By car, plane, rail and even by sea, nearly 44 million Americans plan to travel over the Memorial Day weekend, coming close to the record for the late May holiday that has stood since 2005.

"We haven't seen Memorial Day weekend travel numbers like these in almost 20 years," said Paula Twidale, senior vice president of AAA Travel. "We're projecting an additional 1 million travelers this holiday weekend compared to 2019, which not only means we're exceeding pre-pandemic levels but also signals a very busy summer travel season ahead."

All that translates into packed roads as more than 38 million people will get out of town by driving, according to AAA's estimates. That represents a 4% increase over last year and the most since 2000 when the auto group began keeping track.

Although gas prices will be about the same this year as last when the national average was $3.57 — or even a tad lower — drivers may burn more gas sitting in traffic if they leave or return during peak periods.

"Nothing ruins a vacation more quickly than congestion," said Jamie Holter with the Seattle-based traffic analytics company INRIX.

That means drivers should avoid heading out between noon and 6 p.m. Thursday and Friday, she said, and returning home between 3 p.m. and 7 p.m. on Sunday or Monday. Specifically, INRIX says the worst traffic in the area will be on westbound Interstate 94 between Eau Claire, Wis., and the Twin Cities. Congestion will peak at 8:45 a.m. Monday and the 82-mile trip will take 1 hour and 47 minutes, the company predicts.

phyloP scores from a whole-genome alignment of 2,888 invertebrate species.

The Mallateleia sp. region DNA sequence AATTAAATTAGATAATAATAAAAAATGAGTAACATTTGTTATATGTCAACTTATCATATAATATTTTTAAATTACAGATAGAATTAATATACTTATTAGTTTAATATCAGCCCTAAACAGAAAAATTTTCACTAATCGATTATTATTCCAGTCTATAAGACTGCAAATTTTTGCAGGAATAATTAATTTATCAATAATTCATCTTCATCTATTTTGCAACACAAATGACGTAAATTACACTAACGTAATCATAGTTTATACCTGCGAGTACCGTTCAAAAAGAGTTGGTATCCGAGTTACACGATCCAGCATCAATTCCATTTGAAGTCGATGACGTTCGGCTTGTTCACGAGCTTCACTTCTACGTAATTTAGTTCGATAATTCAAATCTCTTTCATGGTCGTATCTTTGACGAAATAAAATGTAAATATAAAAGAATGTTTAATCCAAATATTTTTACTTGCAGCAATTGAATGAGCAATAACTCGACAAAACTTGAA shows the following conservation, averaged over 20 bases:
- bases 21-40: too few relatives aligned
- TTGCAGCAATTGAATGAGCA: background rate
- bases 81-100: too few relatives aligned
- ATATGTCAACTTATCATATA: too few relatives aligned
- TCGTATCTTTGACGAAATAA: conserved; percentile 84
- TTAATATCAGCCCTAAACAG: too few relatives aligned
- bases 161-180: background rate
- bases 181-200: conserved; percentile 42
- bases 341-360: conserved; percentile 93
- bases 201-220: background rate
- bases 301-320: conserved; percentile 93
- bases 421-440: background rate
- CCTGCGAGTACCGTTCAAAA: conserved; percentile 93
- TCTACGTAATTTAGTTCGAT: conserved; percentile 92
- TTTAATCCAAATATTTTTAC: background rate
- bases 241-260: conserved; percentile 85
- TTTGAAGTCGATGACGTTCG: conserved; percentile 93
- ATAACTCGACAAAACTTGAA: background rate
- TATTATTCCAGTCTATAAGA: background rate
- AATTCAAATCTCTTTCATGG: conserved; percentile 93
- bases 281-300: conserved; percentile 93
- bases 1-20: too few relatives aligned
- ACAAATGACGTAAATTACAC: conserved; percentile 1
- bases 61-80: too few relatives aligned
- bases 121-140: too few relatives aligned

Airport terminals will see crowds, too, especially on Friday, which the TSA says will be the busiest travel day with 3 million people passing through security checkpoints. More than 18 million passengers will be screened between Friday and Wednesday, marking a 6.4% increase over the same period last year, the agency said.

Deeply affected by the COVID-19 pandemic, travel on buses, travel on trains and cruises has rebounded, too, Twidale said.

"We're back to 2019 numbers," she said noting 1.9 million people will use those transportation modes this year, a 5.6% increase over last year. "Travel demand has been soaring and long holiday weekends create the perfect window for getaways."

MSP Airport road construction

Here is a heads-up if you plan to pick up or drop off anybody at the Minneapolis-St. Paul International Airport this summer. The upper roadway — the departures level — at Terminal 1 is under construction and sections of it will be closed at times. Portions of the lower level road outside baggage claim will have periodic closures, too.

Work started this month on the side of the road nearest the parking garages, but will switch to the terminal-curbside before the joint replacement, sealing and cleaning project is finished in September.

Terminal access will be maintained, but the maintenance could cause delays and traffic backups, the Metropolitan Airports Commission warns.

"Please allow extra time," the commission, which operates the airports, said.